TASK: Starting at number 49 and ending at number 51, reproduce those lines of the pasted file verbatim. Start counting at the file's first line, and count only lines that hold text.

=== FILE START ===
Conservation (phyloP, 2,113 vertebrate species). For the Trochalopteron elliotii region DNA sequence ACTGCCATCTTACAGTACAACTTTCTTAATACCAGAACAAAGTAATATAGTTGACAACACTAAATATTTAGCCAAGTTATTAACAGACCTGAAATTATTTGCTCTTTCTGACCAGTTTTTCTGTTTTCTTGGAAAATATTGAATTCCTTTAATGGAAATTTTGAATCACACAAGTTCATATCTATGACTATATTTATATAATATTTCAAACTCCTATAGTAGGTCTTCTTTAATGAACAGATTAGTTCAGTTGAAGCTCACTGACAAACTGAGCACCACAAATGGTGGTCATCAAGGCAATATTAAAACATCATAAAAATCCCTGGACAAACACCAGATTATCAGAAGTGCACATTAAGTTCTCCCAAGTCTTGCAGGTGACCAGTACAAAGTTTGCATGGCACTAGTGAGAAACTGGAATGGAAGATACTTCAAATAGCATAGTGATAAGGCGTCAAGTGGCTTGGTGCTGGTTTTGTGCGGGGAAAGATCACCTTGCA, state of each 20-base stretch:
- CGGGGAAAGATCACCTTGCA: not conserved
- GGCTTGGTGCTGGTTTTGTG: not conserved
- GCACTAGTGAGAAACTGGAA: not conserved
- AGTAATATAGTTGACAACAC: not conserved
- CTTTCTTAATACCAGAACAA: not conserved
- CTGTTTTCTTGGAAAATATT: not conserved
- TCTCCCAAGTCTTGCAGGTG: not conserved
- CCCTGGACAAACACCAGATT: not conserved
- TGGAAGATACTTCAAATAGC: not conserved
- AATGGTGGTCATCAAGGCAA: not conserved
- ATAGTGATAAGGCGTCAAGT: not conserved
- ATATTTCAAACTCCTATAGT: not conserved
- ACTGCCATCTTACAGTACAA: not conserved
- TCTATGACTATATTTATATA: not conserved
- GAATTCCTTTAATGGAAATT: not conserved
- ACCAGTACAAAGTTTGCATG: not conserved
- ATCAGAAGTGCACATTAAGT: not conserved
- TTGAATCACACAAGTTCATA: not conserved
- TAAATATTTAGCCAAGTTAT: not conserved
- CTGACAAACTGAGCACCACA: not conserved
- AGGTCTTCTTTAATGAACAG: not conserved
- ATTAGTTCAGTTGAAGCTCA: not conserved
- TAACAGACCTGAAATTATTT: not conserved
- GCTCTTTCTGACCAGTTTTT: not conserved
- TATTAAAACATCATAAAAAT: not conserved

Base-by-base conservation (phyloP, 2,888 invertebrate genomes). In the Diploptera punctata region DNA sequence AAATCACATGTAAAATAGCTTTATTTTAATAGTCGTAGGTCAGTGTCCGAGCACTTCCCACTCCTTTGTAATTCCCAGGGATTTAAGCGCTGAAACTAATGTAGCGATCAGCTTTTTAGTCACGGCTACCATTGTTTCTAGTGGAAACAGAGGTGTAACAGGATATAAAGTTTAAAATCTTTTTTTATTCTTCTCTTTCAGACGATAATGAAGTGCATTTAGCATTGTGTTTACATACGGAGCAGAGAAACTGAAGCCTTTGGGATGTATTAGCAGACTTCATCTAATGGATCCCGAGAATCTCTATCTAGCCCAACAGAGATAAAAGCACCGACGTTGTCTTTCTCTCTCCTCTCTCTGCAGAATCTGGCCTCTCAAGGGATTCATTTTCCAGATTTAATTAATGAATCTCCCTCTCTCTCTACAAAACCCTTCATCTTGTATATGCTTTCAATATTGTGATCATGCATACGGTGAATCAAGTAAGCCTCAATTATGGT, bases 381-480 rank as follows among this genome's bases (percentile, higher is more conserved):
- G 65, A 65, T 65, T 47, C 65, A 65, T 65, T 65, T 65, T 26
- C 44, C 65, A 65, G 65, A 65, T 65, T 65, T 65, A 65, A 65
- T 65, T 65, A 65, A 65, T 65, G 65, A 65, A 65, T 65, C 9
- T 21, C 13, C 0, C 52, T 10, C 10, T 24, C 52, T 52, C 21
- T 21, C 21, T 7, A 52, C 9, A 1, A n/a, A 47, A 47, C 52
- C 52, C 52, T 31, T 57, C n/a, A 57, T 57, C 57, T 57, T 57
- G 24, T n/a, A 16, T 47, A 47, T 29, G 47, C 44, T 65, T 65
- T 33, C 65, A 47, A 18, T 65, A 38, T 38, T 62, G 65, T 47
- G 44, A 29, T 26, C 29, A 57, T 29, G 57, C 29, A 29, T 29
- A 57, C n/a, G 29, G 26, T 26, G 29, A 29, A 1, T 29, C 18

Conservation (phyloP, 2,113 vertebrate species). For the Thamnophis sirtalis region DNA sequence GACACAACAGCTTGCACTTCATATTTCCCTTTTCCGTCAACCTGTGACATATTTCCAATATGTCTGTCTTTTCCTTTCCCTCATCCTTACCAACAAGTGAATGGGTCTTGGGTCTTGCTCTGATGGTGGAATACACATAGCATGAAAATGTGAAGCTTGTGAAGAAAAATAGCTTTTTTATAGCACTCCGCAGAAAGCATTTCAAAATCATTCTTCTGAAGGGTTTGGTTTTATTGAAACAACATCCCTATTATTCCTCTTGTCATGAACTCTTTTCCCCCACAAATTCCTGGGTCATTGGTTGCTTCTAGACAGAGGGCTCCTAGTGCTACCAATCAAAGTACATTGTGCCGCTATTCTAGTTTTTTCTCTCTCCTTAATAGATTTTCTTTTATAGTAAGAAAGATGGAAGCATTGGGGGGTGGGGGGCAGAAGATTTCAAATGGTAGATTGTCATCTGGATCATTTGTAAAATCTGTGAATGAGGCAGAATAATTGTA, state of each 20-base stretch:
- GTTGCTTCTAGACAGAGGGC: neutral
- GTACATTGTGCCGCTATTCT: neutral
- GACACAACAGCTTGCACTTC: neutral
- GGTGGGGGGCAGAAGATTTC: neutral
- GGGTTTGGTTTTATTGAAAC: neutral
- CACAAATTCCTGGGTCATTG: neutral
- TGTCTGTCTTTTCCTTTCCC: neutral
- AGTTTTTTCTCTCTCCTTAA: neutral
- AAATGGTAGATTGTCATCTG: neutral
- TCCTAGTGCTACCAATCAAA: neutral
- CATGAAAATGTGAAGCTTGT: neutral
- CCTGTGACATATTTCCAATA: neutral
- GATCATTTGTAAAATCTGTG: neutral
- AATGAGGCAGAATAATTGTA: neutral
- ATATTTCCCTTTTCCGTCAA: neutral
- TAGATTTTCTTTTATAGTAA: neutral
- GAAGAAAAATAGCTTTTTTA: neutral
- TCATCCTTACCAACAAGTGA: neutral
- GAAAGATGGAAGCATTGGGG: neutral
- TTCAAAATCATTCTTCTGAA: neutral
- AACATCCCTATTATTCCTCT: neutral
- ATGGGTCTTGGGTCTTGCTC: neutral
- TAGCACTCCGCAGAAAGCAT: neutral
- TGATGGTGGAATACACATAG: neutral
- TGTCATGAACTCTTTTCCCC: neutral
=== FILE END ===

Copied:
- CATGAAAATGTGAAGCTTGT: neutral
- CCTGTGACATATTTCCAATA: neutral
- GATCATTTGTAAAATCTGTG: neutral